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Yes I did deliberately use all long words, as I wanted to demonstrate that the phenomenon isn't quite as effective as the message claims. As for the scrambling: well you're half right. I used an old anagram helper program I have to randomize them, but with a few of the words I scrambled them more than once to ensure they were adequately mixed up.

I'm not at all convinced that the letters in the message's long words are truly random. 'Cmabrigde', 'Uinervtisy', 'ipmorantt', 'aoccdrnig' and 'phaonmneal'—which doesn't contain all the right letters by the way (two 'a's instead of two 'e's)—are all a tad too ordered, as though they've just taken small groups of two or three letters and jumbled THEM. I could accept that being a random effect if it was evident on one or two of the longer words, but not the majority.

Oh and finally, a couple more annoying things about the message, as posted here: the original version didn't include anything about having to be special to be able to read it; nor the usual chain-mail instruction to pass it on?which always gets my hackles up wherever I see it. ;^)

The original message can be read here:


Now I agree completely about your analysis--those scrambled words in the puzzle were easier to read in context, mixed with shorter words. But I think they were what they were supposed to be--randomly scrambled. I think your own sentence was an attempt to make it as scrambled as possible, whereas random scrambling will always result in some letters being in the correct order. There is a (real!) analysis of coin flipping, for example, where random coin flips of 100 or more always have at least one instance where seven or more heads or tails appear in a row. In fact, there was a professor who used that as a test in a statistics class discussion to weed out which students did their homework and which just faked it. He told them to do the coin flipping and record the results, and he was always able to tell who really did it and who just made up the results, because the latter would never have more than 3 or 4 of the same (heads or tails) in a row, and that isn't the way reality works! So I think your words were a little TOO scrambled to be random, and the words in the test paragraph were about right. And of course context is the most important clue we have, and again your own sentence used nothing but long words, making it harder to use one to decipher another--the short words do provide that, and most real sentences have lots of small connecting words.

I think our brains are amazing enough without anyone having to claim a fake study to prove it--I agree!


Yes I did misread what you wrote, pdevredis. Sorry about that. That'll teach me not to stay up way past my bedtime arguing with strangers on the internet! :^)

I think another thing that helps to make the above message easily readable is that the very easy short words provide significant clues as to what the longer words are likely to be. Seen in isolation, I don't think the words you highlighted WERE particularly easy to read... and neither do I think they were really as well mixed up as they could have been. The thing that I find annoying about the message is that it cites an apparently non-existent study and claims the ONLY important factor is having the first and last letters unchanged — both of which are clearly wrong. (Sorry about the rant...)

That said, it IS remarkable that our brains can quickly interpret a message that at first glance is gibberish — regardless of whether it's been contrived to appear more phenomenal than it really is.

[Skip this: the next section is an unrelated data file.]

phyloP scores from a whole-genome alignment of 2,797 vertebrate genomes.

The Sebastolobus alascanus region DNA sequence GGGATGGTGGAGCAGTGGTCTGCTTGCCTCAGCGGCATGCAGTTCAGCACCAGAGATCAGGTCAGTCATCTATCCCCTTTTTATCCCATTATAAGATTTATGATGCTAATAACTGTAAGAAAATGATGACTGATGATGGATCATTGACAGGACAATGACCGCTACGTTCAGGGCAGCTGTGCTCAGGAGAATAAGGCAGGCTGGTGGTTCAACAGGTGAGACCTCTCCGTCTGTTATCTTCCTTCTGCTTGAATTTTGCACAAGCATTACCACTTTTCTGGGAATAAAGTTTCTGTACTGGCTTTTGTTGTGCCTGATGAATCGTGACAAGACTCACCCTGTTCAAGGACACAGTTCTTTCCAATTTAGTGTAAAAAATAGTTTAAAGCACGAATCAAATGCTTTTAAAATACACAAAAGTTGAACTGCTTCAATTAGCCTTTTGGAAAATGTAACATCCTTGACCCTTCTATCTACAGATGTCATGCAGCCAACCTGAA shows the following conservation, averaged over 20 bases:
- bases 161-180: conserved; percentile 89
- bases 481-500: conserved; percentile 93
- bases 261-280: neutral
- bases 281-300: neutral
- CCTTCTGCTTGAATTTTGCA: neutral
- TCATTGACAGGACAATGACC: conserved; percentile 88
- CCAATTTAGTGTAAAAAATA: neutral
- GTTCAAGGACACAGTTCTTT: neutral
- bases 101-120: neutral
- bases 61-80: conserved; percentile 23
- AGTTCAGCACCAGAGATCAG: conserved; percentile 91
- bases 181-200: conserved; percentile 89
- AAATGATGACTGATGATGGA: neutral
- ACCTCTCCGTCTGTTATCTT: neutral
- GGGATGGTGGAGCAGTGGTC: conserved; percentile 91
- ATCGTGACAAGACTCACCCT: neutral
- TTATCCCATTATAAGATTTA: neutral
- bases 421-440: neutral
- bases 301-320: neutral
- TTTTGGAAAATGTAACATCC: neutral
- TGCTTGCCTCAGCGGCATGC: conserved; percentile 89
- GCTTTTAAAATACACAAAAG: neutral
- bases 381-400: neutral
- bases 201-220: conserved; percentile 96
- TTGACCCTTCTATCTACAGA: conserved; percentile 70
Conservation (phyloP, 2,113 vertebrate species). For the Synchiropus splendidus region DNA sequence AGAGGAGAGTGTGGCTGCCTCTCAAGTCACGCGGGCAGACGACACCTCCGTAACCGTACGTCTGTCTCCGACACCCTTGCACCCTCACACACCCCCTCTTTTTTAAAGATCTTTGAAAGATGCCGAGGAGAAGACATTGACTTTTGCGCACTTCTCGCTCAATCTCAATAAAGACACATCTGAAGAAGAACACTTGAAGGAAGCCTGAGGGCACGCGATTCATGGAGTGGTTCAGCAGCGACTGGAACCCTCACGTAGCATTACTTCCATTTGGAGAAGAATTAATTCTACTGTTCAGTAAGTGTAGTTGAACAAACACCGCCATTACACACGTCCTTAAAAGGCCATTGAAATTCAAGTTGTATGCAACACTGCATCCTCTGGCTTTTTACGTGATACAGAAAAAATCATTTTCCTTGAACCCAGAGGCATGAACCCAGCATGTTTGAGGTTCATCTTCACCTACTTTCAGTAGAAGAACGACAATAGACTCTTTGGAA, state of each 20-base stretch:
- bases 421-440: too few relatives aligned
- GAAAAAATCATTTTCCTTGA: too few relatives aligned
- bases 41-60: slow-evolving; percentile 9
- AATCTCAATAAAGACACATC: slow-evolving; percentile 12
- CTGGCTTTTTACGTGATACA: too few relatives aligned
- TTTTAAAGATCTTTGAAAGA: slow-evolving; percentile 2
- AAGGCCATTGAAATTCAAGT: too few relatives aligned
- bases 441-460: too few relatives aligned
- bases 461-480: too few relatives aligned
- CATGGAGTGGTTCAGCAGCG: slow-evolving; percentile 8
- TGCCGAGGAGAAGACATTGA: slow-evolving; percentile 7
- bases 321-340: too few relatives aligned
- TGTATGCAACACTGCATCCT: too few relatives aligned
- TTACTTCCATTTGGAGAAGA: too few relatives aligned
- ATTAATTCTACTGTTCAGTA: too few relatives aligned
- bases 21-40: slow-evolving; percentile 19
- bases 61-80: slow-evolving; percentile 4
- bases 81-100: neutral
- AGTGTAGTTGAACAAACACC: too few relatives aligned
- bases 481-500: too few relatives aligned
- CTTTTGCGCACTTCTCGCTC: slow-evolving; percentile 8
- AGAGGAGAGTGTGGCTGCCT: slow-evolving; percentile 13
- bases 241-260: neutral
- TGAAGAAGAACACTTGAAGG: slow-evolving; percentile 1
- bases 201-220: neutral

And I'm sorry that you misread what I wrote, Antagony, even though I didn't switch any of the letters.... I said "for more than just small words, though not every word". That is clearly not saying that "it always worked", is it?! "Comprehending scientific principles necessitates examining voluminous encyclopaedias" is the rest, I believe...


@pdevredis, please tell me what this sentence says:

Cdorhnpmineeg sefiiintcc plriecnpis nateitecsess enxinaimg vuoilnomus eolcadnicpayes.

Before scrambling the internal letters randomly, it was a set of English words that formed a perfectly normal sentence. No way could anyone read it easily — eventually yes, they're just anagrams after all, but not easily. I'm sorry, but if the NYT article you read said it always worked, it was just plain wrong!

I can actually read this FASTER than I can read properly spelled writing. What does that mean?


Yep, I can read it and I would imagine most people can, too.


I read about this in the Science section of the NY Times, and they concluded that it works, whether or not there was ever a Cambridge study, and for more than just small words, though not every word. The main thing is just what it says here--the first and last letters must be in the right place. I think "pboerlm" and "tghuhot" and "ipmorantt" and "uesdnatnrd" are mixed up fairly well...


I remember discussions about this chain-email on a forum I used regularly, years ago. It transpired that no such Cambridge study could be found and the phenomenon cited in the message only works if the words are relatively short and the letters are swapped in a very limited fashion, not truly randomised. For example, consider the word Cambridge from the message: they have clearly only swapped two pairs of letters (am & dg) to get Cmabrigde. Now look at it with the internal letters properly scrambled: Cgbiadrme ? it is plain to see that is not easily recognisable as Cambridge.

Sorry to rain on your parade... I am fun at parties really! :^D

Things need to be spelled "correctly". Grammar is important too!

Except that spelling IS important - even more now that we have so much data on the internet and not just in print - things need to be spelled right !

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